- Francisco Lázaro (21), Portugal – Runner – 1912, Stockholm – electrolyte imbalance/overheating. Like all the Olympic athletes of his time, Lázaro was an amateur sportsman, and his actual job was as a carpenter in an automobile factory in Lisbon. Lázaro was the first athlete to die during a modern Olympic event, after collapsing at the 30-kilometer mark (19 miles) of the marathon with a body temperature of 41 °C. The cause of death was initially thought to be severe dehydration due to the high temperature registered at the time of the race. Later it was discovered that Lázaro had covered large portions of his body with suet to prevent sunburn and to help with speed and lightness while running; but eventually the wax restricted the athlete’s natural perspiration, leading to a fatal body fluid electrolytic imbalance. Before the race, he had supposedly said: “Either I win or I die.”
- Knud Enemark Jensen (23), Denmark – Cyclist – 1960, Rome – heat stroke. One of the four-man Danish team, Jorgen B. Jorgensen, dropped out of the race due to sunstroke after the first lap, necessitating that all three remaining Danish cyclists finish the race for the team not to be disqualified. Jensen told his teammates that he felt dizzy. Niels Baunsøe clutched his jersey, keeping him from falling, while Vagn Bangsborg held Jensen from the other side. Bangsborg sprayed Jensen with water, leading to an apparent improvement, but when Baunsøe let go, Jensen collapsed and fractured his skull on the pavement.The Olympic 100 km team time trial road race was held in over 40-degree heat on Viale Cristoforo Colombo in Rome. Jensen was brought by ambulance to an overheated military tent near the finish line, where he died that afternoon without regaining consciousness.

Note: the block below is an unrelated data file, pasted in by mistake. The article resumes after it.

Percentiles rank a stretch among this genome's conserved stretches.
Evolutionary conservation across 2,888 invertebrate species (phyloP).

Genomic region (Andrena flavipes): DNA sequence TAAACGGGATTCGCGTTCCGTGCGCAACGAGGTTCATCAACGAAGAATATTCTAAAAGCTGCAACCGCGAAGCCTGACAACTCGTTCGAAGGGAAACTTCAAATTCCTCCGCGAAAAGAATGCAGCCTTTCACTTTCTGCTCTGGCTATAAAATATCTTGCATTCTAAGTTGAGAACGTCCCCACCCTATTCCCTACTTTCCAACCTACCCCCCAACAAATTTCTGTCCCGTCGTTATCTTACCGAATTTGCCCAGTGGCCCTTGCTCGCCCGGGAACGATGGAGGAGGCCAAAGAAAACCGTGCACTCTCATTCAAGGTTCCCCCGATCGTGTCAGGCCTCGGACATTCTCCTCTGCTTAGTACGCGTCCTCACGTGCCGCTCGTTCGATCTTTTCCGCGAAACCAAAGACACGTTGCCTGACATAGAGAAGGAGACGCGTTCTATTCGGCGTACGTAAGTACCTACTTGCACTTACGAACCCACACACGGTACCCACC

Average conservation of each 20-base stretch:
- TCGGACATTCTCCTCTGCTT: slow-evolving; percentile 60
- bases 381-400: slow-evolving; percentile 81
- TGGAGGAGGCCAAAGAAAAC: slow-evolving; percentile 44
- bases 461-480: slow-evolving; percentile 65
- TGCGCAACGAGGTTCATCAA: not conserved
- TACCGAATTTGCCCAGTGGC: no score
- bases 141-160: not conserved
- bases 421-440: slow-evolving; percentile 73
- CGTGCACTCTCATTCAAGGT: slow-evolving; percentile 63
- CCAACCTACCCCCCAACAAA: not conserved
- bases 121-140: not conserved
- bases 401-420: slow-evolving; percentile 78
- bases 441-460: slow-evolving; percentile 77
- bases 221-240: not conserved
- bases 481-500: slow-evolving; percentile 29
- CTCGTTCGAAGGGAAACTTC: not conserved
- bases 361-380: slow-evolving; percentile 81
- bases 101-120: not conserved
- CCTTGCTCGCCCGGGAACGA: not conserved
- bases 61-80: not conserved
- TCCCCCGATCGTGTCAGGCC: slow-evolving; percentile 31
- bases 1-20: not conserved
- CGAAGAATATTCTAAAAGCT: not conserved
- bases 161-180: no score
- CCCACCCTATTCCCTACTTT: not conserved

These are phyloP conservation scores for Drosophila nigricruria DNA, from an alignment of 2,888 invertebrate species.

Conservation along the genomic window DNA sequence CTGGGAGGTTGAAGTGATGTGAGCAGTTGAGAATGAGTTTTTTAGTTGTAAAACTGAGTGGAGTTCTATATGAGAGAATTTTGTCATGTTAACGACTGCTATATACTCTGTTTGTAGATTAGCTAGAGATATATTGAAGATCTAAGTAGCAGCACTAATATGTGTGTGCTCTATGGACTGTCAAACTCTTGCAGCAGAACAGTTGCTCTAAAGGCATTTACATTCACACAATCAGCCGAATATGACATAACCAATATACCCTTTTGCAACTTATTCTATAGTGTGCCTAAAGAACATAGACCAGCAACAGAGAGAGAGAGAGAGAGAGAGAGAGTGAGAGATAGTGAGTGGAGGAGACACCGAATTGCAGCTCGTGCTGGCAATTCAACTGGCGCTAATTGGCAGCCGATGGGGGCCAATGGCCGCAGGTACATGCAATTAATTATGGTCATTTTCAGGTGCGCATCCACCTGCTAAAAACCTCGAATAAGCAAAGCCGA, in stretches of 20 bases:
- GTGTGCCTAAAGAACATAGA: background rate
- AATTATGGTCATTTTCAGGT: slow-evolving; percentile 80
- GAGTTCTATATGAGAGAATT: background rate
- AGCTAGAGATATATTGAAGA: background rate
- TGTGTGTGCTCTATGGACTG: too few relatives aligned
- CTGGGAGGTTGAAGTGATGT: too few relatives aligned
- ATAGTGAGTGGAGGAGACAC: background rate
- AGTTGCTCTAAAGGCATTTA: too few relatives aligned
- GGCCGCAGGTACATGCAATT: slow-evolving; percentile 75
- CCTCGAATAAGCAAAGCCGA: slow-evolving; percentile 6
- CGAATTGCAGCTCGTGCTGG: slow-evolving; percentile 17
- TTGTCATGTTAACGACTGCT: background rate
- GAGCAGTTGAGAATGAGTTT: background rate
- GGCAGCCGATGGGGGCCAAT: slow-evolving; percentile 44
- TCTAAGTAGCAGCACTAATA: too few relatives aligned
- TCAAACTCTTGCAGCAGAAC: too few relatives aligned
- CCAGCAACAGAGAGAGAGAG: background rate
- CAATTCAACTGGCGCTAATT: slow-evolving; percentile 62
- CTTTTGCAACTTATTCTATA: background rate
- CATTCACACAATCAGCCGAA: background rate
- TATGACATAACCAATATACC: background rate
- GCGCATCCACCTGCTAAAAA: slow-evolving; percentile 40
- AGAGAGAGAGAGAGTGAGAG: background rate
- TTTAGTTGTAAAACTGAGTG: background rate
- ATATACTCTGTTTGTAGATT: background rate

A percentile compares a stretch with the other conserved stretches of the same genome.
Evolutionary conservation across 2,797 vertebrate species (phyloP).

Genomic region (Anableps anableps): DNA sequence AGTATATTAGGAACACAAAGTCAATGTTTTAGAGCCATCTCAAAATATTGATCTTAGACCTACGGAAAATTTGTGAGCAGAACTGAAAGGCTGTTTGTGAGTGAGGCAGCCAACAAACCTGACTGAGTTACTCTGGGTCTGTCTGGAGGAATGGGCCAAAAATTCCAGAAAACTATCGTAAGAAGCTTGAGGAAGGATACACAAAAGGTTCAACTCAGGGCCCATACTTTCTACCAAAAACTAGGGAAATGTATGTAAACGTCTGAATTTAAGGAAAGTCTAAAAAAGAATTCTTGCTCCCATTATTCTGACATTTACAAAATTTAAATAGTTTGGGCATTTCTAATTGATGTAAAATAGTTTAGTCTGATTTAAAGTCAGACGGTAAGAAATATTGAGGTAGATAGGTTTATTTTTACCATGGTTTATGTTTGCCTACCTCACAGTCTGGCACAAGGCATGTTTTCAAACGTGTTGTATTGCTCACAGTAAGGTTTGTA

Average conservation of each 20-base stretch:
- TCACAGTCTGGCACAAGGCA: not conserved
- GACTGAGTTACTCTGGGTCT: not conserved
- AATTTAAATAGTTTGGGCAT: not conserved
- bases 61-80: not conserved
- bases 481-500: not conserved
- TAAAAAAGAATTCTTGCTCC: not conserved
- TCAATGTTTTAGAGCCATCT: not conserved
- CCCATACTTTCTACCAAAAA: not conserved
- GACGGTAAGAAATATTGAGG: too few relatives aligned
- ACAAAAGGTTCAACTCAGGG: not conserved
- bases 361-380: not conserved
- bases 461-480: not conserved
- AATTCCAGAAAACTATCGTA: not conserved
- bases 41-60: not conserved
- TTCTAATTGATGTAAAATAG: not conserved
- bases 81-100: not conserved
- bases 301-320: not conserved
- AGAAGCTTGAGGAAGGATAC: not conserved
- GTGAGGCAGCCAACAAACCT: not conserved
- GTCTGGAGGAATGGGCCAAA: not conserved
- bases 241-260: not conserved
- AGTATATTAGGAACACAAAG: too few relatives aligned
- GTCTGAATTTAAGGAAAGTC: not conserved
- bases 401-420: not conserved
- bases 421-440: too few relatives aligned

Also during the Paralympics
- Bahman Golbarnezhad (48), Iran – Cyclist – 2016, Rio de Janeiro – cardiac arrest following crash. During the men’s C4-5 road cycling event on 17 September 2016 at the 2016 Summer Paralympics, Golbarnezhad suffered a head injury during a collision with a rock on a mountainous stretch of the circuit in Pontal. Golbarnezhad was treated on-site, and was in the process of being transported to the athletes’ hospital when he died from a cardiac arrest.
During Olympic practice or after Olympic competition
- Edmond Brassart, (30), France – Fencer – 1900, Paris – Brassard was killed alongside three others in the collapse of the Passerelle des Invalides, a temporary bridge built for the Exposition Universelle de 1900. This occurred two months after he participated in the Olympic Games but also two months before the Games concluded.
- Nicolae Berechet (20), Romania – Boxer – 1936, Berlin – Berechet died three days after losing his bout against Evald Seeberg. His death was officially recorded as being due to blood poisoning, but it has been suggested that damage caused in the fight may have been a factor in his death.
- Ignaz Stiefsohn, Austria – Gliding (demonstration event) – 1936, Berlin – killed when his glider crashed during practice.
- Ross Milne (19), Australia – Downhill Skiing – 1964, Innsbruck – Ski collision in practice.
- Kazimierz Kay-Skrzypecki, Britain – Luge – 1964, Innsbruck – Luge crash in practice two weeks before the Games.